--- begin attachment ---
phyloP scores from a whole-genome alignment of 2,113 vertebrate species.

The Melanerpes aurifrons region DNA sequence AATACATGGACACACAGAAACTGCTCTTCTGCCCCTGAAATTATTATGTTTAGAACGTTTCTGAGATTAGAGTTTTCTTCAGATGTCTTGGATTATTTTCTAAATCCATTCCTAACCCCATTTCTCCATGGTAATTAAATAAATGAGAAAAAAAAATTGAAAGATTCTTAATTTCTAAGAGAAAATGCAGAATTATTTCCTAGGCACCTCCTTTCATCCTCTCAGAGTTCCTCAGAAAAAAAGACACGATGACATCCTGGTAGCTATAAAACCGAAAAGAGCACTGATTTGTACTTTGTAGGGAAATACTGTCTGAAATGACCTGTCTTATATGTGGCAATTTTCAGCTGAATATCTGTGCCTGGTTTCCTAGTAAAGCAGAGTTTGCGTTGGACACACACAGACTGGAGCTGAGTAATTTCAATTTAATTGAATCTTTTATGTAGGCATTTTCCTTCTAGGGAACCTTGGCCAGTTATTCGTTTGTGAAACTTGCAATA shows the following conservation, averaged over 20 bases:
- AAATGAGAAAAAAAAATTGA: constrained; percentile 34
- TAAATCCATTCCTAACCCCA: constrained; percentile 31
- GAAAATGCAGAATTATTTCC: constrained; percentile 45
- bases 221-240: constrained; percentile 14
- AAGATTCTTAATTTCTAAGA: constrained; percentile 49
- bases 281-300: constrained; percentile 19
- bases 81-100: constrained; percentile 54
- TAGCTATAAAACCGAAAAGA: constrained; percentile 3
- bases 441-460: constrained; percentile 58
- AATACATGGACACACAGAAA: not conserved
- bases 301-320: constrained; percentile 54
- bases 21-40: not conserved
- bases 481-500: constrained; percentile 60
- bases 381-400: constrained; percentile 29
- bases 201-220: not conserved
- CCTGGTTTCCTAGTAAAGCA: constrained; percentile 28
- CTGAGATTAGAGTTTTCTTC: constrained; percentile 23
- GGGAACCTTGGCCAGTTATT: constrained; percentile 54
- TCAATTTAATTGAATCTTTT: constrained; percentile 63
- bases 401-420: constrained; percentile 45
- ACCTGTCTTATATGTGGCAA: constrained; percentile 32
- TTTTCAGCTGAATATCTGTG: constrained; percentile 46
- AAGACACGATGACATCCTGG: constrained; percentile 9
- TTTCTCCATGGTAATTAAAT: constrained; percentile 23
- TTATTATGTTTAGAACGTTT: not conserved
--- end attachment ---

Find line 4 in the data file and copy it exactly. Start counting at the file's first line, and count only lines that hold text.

- TAAATCCATTCCTAACCCCA: constrained; percentile 31